She sorts out all her belongings, making neat piles on the sofa of her clothes, paintings, jewelry, and the old biscuit tins and cigar boxes she transformed into Chinese works of art with decoupage, simply by cutting and pasting evocative images on the surface. Perhaps she smiles, remembering how amusing it had been to leaf through the glossy specialist magazines until she found just the right object—a jade perfume bottle, a sailing junk, a stocky Tang horse—and glued it in just the right place. When she’s emptied all her drawers and closets, she takes a yellow pad and writes down in block letters four names on separate sheets—Amelie, Lise, Marybelle, Diana—and lays them beside each pile.
Perhaps she stops to think if there’s anything else to do. The flat is immaculate, the rent and utility bills are paid, so she picks up her handbag and a light cardigan and goes out the door, locking it behind her. Her neighbour is standing outside his house. It’s exactly like hers and like all the others on the street, certainly not one of Florida’s better addresses, but it was all she could afford. She’s moved so many times she hasn’t felt attached to a building in a long while.
As she walks into the street, the taxi she’s ordered pulls up.
“Going somewhere, Nancy?” says her neighbor.
“Yes,” she says, “I’m leaving.”
“Travelling light, I see…”.
“Yes, my husband will be by tomorrow with the U-Haul.”
It’s early October but in Florida it’s still as hot as Hades. She might throw her sweater over her shoulders in the air-conditioned cab as she directs the driver to take her to the Orlando airport.
There she boards the first flight to New York and takes another taxi from La Guardia to Grand Central Station.
She’s still an attractive woman for her age. In her early 70s, she has thick, wavy, light brown hair with no streaks of gray, long slender legs, and just the hint of a tummy under her chic but dated suit. She’s the only one of the four of us who inherited our father’s figure. It’s only her eyes that might reveal she’s a person on a mission.
From Grand Central she takes the Westchester local to Mt. Kisco and from there a taxi to the Holiday Inn. It’s evening by now, so she has supper in the restaurant and then turns in for the night. Mt. Kisco and Bedford are familiar territory for her; she lived here with her husband, the third and last one who’s been dead for five years.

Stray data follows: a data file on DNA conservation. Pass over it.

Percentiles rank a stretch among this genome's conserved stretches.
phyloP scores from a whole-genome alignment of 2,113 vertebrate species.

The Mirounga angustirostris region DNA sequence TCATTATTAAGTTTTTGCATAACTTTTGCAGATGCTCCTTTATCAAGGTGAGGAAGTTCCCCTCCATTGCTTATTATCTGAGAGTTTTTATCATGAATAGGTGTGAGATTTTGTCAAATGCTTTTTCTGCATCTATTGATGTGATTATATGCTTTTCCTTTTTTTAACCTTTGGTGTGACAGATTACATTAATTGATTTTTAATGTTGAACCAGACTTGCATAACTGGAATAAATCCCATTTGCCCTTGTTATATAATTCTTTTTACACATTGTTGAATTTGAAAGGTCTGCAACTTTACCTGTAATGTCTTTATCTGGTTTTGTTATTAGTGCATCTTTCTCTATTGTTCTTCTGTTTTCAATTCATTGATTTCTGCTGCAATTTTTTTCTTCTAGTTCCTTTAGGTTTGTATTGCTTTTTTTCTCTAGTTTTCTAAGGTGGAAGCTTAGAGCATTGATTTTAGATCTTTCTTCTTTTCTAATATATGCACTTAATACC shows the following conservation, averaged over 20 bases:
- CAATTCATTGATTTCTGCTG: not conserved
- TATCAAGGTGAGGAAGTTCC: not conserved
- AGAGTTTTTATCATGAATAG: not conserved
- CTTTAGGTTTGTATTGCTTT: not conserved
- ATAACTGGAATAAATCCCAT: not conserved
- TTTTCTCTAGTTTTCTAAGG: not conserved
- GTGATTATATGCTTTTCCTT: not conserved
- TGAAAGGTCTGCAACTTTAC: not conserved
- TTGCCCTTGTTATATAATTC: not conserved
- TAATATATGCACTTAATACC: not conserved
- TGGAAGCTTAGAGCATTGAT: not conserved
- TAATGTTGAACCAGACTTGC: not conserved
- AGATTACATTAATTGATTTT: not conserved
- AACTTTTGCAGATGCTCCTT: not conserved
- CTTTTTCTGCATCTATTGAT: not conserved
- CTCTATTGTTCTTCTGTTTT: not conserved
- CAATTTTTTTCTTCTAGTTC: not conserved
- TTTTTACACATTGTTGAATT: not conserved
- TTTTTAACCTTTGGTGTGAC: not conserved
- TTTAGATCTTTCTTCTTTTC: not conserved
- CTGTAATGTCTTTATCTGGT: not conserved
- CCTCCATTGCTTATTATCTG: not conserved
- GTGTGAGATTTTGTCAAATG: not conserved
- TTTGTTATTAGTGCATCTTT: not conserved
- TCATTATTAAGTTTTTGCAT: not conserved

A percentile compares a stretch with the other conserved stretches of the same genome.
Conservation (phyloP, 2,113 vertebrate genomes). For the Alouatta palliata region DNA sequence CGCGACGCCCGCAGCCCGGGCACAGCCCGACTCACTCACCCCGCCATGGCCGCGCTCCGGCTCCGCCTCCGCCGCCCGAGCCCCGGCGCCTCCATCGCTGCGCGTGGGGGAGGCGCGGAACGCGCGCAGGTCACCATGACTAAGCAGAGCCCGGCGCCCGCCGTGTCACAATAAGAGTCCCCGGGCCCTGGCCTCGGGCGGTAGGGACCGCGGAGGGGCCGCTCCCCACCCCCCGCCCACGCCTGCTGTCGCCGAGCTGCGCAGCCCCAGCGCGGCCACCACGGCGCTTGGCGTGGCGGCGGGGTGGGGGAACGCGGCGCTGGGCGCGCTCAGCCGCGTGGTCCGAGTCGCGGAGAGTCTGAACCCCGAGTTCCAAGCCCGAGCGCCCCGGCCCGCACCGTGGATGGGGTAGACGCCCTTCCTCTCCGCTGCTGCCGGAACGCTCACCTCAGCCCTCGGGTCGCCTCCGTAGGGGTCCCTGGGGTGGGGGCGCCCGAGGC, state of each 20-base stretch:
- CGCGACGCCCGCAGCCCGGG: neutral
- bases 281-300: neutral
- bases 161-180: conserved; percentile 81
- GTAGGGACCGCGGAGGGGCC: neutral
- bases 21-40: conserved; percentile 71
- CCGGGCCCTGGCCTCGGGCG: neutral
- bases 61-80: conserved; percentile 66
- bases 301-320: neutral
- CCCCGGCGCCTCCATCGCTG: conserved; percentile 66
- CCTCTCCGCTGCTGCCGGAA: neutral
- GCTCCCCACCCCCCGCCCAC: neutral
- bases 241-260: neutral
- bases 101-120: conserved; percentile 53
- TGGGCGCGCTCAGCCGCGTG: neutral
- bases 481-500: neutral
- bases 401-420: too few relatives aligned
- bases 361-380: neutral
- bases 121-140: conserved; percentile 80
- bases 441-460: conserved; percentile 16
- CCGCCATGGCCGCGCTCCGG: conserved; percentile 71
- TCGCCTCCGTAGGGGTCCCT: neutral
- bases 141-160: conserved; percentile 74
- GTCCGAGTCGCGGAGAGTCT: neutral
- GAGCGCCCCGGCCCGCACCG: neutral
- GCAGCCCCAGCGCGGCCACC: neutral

The following morning, she leaves the hotel at dawn and walks along the railroad tracks till she finds just the right spot. She’s in no hurry. But when she hears the train whistle as it rounds the bend, her timing is perfect. She knows exactly when to throw herself in front of it, making hundreds of commuters late for work that day but causing no more serious damage.
My sister is missing for several days. The handbag she was carrying was thrown clear, but there is nothing in it to identify her. Nothing except a snapshot of an unknown man. “Mystery woman kills self” makes headlines in the East Coast press and finally the Bedford News prints the snapshot on its front page, in the hope that someone will recognize him, at least.
And someone does. His son, a Bedford resident, sees it and goes straight to the police station. “That’s my father, Wayne Cody,” he says. “He’s been dead for several years now. If you found it in the woman’s bag, then she must be his widow.”
He does not say stepmother but he does know her maiden name, and a Farr cousin reads the update and immediately calls his father in Charleston, who calls my brother in Beaufort, who calls our niece Amelie back in Florida.
Mystery woman identified, family reeling with her suicide. All except me. I had called her from Greece a week before so that she could wish me happy birthday. Nancy was not at home. She’d been taken to a mental hospital a few weeks earlier. Every now and then, whenever she’d go off her lithium, she’d become “manic” and have to be committed, a danger more to herself than others. She would have long periods of stability but sometimes her fierce unblinking stare would tell you that stability was precarious.
As I talked to her that evening, or rather as I listened to her, I knew my sister was already in another world and that this would be the last time I’d hear her voice.
“I’m so glad you called,” she said. “I’ve got so much to tell you. Wayne is back. Yes, he’s been away quite a while, but he learned so much where he went. About life and death, about God and the afterlife. And he’s come back to tell us. He’s a minister now, and he’s preaching at St. John’s Church in Bedford.”
“How do you know?”
“Oh, Mac and Pepper told me.”
My sister mentioned two friends who were also deceased.
“I’m so excited, Diana. I’m going up to be with Wayne. I’ve missed him so much. I knew he would return.”
I wished her well, told her I loved her, and knew I would never see her again. I just didn’t know what form her departure would take.
On the Sunday that she died, it was afternoon in Athens and all of a sudden I began shaking and sobbing uncontrollably. She’s gone, I told myself, my sister’s gone. The official announcement, days later, did not surprise me. Drama had always been her forte.